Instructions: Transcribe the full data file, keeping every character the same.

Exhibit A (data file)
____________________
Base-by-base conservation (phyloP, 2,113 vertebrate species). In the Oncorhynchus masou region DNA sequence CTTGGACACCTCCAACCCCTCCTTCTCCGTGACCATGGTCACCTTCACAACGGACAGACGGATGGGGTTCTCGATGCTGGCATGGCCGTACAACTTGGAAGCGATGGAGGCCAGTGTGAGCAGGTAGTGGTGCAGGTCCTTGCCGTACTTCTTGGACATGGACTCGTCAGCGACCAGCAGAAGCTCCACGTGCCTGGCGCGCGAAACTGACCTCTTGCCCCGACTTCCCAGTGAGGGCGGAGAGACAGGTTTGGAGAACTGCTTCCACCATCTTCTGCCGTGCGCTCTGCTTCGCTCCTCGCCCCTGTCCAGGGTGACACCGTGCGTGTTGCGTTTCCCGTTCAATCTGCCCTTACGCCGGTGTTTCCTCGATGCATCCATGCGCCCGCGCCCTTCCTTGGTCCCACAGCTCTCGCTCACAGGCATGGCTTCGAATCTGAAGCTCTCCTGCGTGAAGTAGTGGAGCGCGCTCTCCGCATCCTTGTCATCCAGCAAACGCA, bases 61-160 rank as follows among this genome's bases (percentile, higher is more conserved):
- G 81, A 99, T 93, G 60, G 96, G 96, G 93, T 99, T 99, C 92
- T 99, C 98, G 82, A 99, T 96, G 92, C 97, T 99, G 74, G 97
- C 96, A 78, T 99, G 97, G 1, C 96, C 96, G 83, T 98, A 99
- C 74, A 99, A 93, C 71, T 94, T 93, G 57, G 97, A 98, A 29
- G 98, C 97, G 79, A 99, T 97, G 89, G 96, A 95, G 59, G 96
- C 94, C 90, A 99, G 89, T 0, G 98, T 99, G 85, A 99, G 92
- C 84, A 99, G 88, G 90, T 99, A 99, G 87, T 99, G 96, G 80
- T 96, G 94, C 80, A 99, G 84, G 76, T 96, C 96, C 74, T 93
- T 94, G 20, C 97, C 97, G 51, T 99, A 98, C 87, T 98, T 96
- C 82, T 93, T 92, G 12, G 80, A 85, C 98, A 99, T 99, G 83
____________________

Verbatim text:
Base-by-base conservation (phyloP, 2,113 vertebrate species). In the Oncorhynchus masou region DNA sequence CTTGGACACCTCCAACCCCTCCTTCTCCGTGACCATGGTCACCTTCACAACGGACAGACGGATGGGGTTCTCGATGCTGGCATGGCCGTACAACTTGGAAGCGATGGAGGCCAGTGTGAGCAGGTAGTGGTGCAGGTCCTTGCCGTACTTCTTGGACATGGACTCGTCAGCGACCAGCAGAAGCTCCACGTGCCTGGCGCGCGAAACTGACCTCTTGCCCCGACTTCCCAGTGAGGGCGGAGAGACAGGTTTGGAGAACTGCTTCCACCATCTTCTGCCGTGCGCTCTGCTTCGCTCCTCGCCCCTGTCCAGGGTGACACCGTGCGTGTTGCGTTTCCCGTTCAATCTGCCCTTACGCCGGTGTTTCCTCGATGCATCCATGCGCCCGCGCCCTTCCTTGGTCCCACAGCTCTCGCTCACAGGCATGGCTTCGAATCTGAAGCTCTCCTGCGTGAAGTAGTGGAGCGCGCTCTCCGCATCCTTGTCATCCAGCAAACGCA, bases 61-160 rank as follows among this genome's bases (percentile, higher is more conserved):
- G 81, A 99, T 93, G 60, G 96, G 96, G 93, T 99, T 99, C 92
- T 99, C 98, G 82, A 99, T 96, G 92, C 97, T 99, G 74, G 97
- C 96, A 78, T 99, G 97, G 1, C 96, C 96, G 83, T 98, A 99
- C 74, A 99, A 93, C 71, T 94, T 93, G 57, G 97, A 98, A 29
- G 98, C 97, G 79, A 99, T 97, G 89, G 96, A 95, G 59, G 96
- C 94, C 90, A 99, G 89, T 0, G 98, T 99, G 85, A 99, G 92
- C 84, A 99, G 88, G 90, T 99, A 99, G 87, T 99, G 96, G 80
- T 96, G 94, C 80, A 99, G 84, G 76, T 96, C 96, C 74, T 93
- T 94, G 20, C 97, C 97, G 51, T 99, A 98, C 87, T 98, T 96
- C 82, T 93, T 92, G 12, G 80, A 85, C 98, A 99, T 99, G 83